The Richmond Register

Local News

November 26, 2012

Making a happy, healthy holiday dinner

‘Jolly without the jiggle’

RICHMOND — Pant and skirt waists may be tighter for some now that Thanksgiving is over, but there is still time to prepare a Christmas meal that’s full of jolly without the jiggle.

Kim DeCoste, diabetes educator for the Madison County Health Department and member of the Madison County Diabetes Coalition, gives tips about ways to reduce the fat and calories in many holiday favorites.

Aside from her recipe alterations, adding a new holiday tradition could be the key to preventing a day-long, holiday meal coma.

“A very important thing is physical activity,” DeCoste said. “Take the whole family for a walk. Also, try not to give in to all the stress of the holiday. Relax and enjoy, because we know stress most often causes the blood sugar to go up.”

What some dub the “Coronary Christmas” is more than a myth, according to information found at www.WebMD.com.

“In a national 2004 study published in ‘Circulation,’ researchers at the University of California, San Diego and Tufts University School of Medicine examined 53 million U.S. death certificates from 1973 to 2001. They discovered an overall increase of 5 percent in heart-related deaths during the holiday season. According to the report, fatal heart attacks peak on Christmas and New Year’s Day, especially among the most rapidly stricken patients. According to the ‘Circulation’ study, ‘The number of cardiac deaths is higher on Dec. 25 than on any other day of the year, second highest on Dec. 26, and third highest on Jan. 1.’”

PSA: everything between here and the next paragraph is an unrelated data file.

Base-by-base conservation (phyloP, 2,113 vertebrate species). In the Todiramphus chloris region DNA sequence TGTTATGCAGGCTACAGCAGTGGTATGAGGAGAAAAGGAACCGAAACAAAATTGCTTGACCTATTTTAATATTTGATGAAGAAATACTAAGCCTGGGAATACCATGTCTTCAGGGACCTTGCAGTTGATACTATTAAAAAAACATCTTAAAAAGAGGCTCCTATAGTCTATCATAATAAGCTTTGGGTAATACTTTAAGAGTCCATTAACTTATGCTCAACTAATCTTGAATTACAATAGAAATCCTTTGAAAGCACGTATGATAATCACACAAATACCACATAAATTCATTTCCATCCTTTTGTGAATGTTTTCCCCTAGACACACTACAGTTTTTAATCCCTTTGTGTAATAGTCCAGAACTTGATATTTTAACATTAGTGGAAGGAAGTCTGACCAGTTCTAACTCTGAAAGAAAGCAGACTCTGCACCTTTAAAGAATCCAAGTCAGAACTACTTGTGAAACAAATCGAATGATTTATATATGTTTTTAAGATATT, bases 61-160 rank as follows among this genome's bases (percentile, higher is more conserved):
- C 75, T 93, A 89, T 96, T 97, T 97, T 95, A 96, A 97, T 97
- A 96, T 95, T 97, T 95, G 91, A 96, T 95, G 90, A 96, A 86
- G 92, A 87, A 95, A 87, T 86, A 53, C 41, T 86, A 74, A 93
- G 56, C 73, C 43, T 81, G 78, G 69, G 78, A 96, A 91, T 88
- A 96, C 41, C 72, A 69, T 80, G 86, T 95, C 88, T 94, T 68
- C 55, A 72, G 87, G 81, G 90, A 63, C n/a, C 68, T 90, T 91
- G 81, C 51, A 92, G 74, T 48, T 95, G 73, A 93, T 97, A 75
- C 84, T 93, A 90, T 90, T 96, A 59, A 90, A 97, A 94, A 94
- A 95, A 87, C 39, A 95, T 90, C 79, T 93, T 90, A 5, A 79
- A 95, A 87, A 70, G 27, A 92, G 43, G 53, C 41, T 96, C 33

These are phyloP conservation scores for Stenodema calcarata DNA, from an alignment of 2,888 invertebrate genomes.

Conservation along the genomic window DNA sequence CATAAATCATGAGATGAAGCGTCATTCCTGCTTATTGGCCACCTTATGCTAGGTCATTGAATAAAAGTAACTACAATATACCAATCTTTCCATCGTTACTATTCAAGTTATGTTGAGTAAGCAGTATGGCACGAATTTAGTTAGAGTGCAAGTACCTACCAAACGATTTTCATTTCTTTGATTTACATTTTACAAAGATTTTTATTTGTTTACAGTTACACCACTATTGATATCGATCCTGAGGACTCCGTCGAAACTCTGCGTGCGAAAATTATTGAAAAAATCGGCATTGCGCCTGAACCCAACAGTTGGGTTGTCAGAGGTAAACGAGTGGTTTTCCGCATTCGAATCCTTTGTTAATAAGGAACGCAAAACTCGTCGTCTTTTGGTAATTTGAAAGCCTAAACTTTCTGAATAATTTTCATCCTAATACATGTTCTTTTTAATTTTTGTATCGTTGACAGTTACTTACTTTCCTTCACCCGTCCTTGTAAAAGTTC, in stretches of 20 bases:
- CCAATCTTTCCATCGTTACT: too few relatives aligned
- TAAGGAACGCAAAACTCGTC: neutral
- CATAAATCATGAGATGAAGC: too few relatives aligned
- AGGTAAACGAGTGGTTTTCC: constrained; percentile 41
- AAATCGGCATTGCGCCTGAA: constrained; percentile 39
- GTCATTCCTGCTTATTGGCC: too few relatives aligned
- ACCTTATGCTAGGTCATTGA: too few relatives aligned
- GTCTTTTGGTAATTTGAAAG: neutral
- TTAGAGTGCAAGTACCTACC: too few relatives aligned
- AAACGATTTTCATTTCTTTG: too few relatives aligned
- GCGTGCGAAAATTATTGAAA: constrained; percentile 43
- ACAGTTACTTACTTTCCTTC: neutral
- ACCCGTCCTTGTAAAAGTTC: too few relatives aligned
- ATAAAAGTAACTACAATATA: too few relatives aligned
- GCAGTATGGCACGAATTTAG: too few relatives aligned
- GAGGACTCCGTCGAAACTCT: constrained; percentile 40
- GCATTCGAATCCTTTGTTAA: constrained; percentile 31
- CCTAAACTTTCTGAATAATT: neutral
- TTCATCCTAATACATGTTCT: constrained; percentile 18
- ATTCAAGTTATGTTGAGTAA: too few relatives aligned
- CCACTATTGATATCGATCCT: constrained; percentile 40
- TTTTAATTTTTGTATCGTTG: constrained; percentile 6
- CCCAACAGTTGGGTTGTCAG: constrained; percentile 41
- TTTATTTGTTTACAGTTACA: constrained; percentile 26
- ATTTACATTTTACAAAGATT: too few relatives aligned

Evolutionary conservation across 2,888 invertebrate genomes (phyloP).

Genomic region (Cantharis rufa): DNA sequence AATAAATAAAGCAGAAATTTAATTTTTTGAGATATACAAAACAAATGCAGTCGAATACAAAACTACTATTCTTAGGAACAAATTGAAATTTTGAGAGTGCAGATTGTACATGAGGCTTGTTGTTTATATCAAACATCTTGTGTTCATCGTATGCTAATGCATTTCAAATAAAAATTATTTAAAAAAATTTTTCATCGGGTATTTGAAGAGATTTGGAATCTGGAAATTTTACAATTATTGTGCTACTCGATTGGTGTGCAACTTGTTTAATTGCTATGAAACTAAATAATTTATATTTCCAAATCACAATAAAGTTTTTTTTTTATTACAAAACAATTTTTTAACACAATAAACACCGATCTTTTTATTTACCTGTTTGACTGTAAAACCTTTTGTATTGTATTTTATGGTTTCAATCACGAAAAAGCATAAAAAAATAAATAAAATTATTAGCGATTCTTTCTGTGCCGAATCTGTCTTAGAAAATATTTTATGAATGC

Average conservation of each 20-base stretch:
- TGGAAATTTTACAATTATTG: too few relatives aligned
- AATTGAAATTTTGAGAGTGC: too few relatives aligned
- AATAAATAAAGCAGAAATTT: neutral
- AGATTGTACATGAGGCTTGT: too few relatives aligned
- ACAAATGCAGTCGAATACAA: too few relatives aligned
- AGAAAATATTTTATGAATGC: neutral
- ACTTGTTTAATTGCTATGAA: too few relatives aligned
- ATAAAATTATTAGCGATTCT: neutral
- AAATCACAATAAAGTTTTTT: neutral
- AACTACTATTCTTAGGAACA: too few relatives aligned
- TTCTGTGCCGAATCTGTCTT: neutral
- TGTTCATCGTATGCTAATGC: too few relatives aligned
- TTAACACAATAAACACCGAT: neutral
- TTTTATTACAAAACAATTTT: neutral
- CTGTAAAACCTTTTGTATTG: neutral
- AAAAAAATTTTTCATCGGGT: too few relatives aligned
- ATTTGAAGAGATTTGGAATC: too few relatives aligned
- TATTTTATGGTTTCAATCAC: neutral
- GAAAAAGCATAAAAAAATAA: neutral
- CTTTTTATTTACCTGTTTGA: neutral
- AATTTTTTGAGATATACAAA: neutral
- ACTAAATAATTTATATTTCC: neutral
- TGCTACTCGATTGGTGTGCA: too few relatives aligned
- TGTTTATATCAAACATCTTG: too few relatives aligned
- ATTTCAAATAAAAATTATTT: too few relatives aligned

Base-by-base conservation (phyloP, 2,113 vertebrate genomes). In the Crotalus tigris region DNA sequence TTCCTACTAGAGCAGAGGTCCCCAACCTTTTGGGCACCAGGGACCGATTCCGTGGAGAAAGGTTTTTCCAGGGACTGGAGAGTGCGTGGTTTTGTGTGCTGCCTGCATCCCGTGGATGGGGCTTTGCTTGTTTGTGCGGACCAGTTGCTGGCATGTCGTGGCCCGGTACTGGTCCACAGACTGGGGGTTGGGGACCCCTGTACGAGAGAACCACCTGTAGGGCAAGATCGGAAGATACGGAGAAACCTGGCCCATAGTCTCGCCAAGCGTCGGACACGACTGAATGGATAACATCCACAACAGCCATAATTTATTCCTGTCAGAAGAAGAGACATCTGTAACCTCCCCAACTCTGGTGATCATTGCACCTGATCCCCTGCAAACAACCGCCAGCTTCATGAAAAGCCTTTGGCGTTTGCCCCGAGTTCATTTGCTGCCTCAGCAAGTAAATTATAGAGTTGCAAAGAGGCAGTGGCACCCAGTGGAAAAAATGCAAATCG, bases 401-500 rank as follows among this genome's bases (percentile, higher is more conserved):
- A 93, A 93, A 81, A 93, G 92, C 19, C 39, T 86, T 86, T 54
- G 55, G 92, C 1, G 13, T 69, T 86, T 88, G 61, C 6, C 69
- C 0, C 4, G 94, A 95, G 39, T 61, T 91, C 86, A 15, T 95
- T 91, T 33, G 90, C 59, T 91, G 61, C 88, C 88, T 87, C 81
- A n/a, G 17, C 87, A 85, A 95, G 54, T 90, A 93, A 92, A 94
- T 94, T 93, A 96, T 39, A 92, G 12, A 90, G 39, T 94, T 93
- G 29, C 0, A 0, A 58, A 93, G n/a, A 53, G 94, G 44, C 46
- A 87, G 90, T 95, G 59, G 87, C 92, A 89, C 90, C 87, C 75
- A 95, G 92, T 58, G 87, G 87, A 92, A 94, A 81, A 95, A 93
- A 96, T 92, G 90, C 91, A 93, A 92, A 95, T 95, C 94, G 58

The keep the fat out of the kitchen, DeCoste recommends using ? less liquid or solid fat called for in the recipe.

“If the recipe calls for 1 cup, use 3/4 cups,” she said. “If it uses 1/4 cup of shortening, use three tablespoons of oil. Use equal amounts of oil for melted shortening, margarine or butter.

Instead of whole milk, half and half or evaporated milk, use skim milk, 1-percent milk, evaporated skim milk, fat-free half and half or plain soy milk with calcium.

Instead of eggs, use egg whites. Two egg whites or 1/4 cup of egg substitute equals one whole egg, DeCoste said.

Try to skip frying in fat.

“Use cooking methods such as baking, boiling, broiling, drilling, poaching, roasting, stir-frying or microwaving,” she said.

As a general rule, reduce salt content by one-half in all recipes and use salt-free seasonings and spices mixes.

When it comes to sugar “Reduce sugar by 1/4 to 1/3 in baked goods and desserts,” she said. “If a recipe calls for one cup, use 2/3 cup. Cinnamon, vanilla and almond extract can be added to give the impression of sweetness.”

Contact the Diabetes Center of Excellence at the Madison County Health Department at 623-7312 for more healthy holiday cooking tips.

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